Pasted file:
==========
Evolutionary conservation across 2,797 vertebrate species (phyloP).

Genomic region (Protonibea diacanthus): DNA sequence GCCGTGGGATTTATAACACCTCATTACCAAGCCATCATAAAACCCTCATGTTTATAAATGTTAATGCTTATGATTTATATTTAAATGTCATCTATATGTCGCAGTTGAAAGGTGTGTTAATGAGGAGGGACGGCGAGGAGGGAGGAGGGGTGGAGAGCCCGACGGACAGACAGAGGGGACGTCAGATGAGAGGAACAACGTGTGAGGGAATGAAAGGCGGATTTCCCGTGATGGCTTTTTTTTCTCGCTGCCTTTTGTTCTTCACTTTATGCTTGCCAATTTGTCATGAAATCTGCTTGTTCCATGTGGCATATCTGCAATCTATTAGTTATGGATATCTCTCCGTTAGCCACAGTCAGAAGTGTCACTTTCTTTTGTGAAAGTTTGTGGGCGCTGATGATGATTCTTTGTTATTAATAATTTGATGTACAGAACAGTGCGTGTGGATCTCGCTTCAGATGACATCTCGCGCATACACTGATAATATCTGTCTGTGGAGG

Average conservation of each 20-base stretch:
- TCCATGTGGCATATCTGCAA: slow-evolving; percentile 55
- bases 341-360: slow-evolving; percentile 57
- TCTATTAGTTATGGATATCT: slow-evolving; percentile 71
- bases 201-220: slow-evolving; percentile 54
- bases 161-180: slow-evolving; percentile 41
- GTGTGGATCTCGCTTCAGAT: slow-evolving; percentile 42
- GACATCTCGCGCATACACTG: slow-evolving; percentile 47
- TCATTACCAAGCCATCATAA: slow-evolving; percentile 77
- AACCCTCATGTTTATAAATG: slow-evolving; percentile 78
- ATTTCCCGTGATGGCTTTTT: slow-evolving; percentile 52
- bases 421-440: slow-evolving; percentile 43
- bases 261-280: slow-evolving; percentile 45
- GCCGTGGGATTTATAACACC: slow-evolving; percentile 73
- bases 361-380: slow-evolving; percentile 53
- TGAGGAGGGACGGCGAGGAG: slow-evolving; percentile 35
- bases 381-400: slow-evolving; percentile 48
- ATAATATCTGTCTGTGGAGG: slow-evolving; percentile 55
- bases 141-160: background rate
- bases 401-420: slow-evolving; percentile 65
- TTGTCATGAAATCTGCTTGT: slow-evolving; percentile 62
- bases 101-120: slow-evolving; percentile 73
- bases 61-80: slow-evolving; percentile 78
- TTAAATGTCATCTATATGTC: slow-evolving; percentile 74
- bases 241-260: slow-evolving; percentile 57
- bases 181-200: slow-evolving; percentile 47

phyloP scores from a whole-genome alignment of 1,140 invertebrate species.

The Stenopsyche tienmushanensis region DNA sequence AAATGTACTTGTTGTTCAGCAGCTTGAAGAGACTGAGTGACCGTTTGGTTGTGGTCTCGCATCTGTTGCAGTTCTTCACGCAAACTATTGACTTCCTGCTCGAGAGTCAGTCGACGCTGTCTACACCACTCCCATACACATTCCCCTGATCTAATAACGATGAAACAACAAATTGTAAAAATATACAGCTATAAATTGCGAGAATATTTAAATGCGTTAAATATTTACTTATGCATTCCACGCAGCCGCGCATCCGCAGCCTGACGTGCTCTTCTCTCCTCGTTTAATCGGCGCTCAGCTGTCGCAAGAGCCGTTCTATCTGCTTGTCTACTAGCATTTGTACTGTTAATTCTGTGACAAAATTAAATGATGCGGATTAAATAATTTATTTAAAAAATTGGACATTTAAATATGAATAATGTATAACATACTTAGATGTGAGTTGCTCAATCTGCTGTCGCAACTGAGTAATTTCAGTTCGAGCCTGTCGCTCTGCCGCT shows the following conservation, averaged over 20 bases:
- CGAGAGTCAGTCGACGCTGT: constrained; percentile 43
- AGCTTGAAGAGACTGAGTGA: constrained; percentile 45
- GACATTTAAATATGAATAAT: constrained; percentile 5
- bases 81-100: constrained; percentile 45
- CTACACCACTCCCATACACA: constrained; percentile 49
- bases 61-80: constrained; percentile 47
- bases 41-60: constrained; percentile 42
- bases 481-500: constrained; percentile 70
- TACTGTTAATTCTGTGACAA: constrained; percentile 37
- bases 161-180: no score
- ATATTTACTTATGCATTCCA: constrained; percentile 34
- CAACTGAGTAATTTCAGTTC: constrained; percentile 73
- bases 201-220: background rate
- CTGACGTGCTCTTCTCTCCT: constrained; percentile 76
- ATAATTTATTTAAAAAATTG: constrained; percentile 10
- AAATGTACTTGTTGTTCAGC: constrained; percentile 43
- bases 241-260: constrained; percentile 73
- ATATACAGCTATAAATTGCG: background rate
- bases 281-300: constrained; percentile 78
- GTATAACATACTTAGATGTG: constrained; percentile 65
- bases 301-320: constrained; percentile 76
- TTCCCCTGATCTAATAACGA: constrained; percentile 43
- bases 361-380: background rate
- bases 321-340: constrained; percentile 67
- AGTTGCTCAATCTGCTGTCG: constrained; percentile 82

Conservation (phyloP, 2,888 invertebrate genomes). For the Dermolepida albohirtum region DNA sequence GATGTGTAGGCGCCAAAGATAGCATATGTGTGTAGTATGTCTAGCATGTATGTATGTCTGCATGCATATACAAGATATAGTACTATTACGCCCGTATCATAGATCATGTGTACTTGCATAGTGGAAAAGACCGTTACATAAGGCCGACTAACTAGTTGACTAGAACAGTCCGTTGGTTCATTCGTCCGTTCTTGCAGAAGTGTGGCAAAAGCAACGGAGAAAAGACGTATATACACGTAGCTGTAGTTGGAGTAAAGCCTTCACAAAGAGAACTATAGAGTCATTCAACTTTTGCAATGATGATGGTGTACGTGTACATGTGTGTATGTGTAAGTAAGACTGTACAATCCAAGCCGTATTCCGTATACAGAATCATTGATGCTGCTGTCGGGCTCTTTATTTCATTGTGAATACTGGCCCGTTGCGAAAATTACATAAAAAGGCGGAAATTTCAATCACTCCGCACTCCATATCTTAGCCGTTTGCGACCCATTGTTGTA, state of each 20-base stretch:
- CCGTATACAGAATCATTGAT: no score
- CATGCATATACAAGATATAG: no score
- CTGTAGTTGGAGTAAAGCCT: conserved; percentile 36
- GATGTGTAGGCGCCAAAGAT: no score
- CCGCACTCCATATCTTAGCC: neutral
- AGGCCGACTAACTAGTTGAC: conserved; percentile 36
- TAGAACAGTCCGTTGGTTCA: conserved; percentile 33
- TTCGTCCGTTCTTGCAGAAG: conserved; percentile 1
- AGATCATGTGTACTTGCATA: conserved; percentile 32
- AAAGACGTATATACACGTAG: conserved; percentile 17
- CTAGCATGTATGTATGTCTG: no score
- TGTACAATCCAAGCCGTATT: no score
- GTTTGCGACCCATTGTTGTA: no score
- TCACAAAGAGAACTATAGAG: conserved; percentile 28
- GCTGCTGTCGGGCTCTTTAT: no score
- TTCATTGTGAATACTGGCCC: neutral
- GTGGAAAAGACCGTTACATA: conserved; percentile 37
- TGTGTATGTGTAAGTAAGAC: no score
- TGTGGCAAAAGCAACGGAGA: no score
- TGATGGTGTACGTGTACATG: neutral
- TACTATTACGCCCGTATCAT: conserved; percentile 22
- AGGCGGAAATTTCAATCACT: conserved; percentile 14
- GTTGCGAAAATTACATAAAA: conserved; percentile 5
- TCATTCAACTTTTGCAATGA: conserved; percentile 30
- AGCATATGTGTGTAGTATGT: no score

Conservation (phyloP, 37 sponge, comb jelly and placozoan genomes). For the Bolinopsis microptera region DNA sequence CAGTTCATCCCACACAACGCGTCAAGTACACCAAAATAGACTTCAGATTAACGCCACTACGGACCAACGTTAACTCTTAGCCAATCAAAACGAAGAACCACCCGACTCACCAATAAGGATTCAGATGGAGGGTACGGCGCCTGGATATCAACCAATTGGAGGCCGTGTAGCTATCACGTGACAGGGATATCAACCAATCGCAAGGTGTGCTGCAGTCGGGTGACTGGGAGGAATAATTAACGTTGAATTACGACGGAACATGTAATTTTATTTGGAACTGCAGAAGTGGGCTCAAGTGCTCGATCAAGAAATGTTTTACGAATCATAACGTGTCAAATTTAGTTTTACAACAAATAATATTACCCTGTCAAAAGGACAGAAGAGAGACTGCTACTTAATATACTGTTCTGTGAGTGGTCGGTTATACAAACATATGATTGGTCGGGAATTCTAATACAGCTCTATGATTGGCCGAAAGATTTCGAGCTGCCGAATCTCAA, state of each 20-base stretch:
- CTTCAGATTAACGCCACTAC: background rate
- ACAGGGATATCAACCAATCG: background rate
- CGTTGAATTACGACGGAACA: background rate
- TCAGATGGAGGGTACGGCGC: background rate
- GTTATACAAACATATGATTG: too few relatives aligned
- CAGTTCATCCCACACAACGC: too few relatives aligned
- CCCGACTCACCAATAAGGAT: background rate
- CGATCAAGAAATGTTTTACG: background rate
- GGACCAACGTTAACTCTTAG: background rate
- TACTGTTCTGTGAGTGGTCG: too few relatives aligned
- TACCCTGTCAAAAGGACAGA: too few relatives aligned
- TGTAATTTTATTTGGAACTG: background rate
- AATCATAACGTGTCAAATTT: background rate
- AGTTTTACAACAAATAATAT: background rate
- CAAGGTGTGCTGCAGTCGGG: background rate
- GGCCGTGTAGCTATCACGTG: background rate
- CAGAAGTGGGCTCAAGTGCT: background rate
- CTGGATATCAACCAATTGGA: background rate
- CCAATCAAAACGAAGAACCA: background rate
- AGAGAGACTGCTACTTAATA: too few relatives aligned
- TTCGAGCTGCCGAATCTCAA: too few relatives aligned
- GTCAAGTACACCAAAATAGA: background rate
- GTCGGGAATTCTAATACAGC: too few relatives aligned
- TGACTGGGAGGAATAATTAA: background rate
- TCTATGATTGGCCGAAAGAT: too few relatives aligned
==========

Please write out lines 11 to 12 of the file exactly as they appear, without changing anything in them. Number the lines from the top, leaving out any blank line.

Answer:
- TCATTACCAAGCCATCATAA: slow-evolving; percentile 77
- AACCCTCATGTTTATAAATG: slow-evolving; percentile 78